I recently facilitated a workshop at the Institutional Web Managers Workshop (#IWMW12) entitled: Preparing for Mobile. This is a slightly delayed (by holiday) write up of the event and some of the things I took away from the session.
The aims of the session were:
- to share some of the resources JISC (and others) have developed for institutions attempting to understand, and adapt to ubiquitous mobile devices;
- give delegates an opportunity to share their current practice, experiences and tips, and finally;
- provide JISC with a perspective on how mobile is being addressed in institutions and its impact.
I began the session with a presentation of some of the resources and work JISC has done on mobile within a teaching, learning and research context.
Delegates were then invited to discuss the issues and experiences they have had in groups. The groups were arranged around four themes: content (this was a self-forming group by the delegates themselves); strategy; design and delivery; tools and techniques.
After a period of discussion, each group was asked to present back for 3 minutes on their discussions to the whole group, outline their top 3 tips for their area and their top disruptor for HE in terms of ‘mobile’.
Content (is King)
Content remains the bedrock of what web managers do in terms of their day-to-day job: The technologies and strategies may change, but delivering the content does not.
- You can use mobile as a driver for content change; its another driver to push clean, consistent user friendly content.
- Speed is no longer the issue, its the data. The costs of data access is high. Big images, fat videos, think carefully when delivering content.
- Let your content be free! Rather than lock it away, do everything possible to make it accessible by the user through whatever device or entry point they choose.
The seduction of delivery distracts us from the content. Content is King.
It was generally agreed that any strategy development should look beyond just mobile to a broader e-strategy or similar. But there is an urgency in institutions getting this right – access via mobile devices is growing exponentially.
The strategy group were also very clear about the need to engage and understand users. It was clear any strategy needs to begin with an understanding of the user and work from there.
- Utilise responsive web design rather than native web apps. If your institution gives you lots of money for app development use it to train the team in responsive design instead!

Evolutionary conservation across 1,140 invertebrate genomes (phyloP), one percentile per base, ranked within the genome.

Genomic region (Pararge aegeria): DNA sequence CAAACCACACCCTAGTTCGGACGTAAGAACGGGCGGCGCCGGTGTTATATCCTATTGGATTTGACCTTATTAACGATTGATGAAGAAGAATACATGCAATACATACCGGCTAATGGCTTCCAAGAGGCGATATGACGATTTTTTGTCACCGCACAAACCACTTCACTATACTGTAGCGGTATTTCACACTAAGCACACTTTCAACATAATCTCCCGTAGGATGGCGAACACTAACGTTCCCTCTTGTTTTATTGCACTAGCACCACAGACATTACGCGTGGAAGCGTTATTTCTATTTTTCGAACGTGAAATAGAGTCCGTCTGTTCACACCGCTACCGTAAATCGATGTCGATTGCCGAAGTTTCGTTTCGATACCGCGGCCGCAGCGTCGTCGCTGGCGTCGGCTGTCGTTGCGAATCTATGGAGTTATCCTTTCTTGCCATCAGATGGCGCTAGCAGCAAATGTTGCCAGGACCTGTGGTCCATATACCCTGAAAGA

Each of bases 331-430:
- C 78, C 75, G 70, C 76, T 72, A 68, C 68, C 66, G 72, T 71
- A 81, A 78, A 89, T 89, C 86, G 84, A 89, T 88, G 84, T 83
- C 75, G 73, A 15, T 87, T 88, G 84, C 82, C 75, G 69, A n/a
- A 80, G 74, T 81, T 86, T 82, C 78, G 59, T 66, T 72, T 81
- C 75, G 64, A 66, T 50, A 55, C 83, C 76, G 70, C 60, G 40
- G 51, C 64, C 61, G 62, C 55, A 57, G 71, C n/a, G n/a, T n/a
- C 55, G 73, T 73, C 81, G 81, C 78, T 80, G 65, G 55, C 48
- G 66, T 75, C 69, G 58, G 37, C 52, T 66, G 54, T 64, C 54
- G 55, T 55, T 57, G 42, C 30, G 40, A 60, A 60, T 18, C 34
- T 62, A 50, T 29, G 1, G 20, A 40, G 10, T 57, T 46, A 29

- Choose open formats
- Give users choices between web or desktop – don’t assume they’ll only want the mobile version.
Unhappy being restricted to just one, the group came up with three!
- HTML CSS future web techs will remove need for most native apps.
- Network speeds, cost will change things
- Apples standards become the de facto standards; watch it carefully
Design and Delivery
It was clear that for most of the delegates mobile was something they were ‘dipping their toes into’. This meant that few had useful strategies for adapting to the growing importance of mobile access and most mobile delivery was being done on an ad hoc basis.
Design and Delivery tips
- Understand and engage your users; understand what they use, how they use it;
- Test on real devices, not just emulators, speed etc will be different;
- There is a need for a clear and joined up strategy (that goes beyond mobile).
Design and delivery disruptor
Devices beyond mobile (the new desktop?): Impact of users accessing institutional content via plasma screens, Google tv (already get Xbox, PS3). What’s a TV anyway….?
Tools and Techniques
Much of the decisions being made on tools for delivering content are based upon the CMS that’s currently employed by the institutions.
The group also made it clear that as a sector we borrow from each other a lot (and there is always the need for those outliers and cutting-edgers). So it’s important to look out beyond the institution for support and advice, especially via blogs.
Tools and techniques tips
- Share work early;
- plug into the community, there’s lots of sharing between web managers;
- Do well structured HTML and CSS if you’re going to do mobile.
Tools and techniques disruptor
There will be something cross-platform that will disrupt all our current tools – something finally to end the debates and disagreements about formats etc.
Many thanks to my colleague Amber for helping facilitate the session and taking wonderful notes and photos!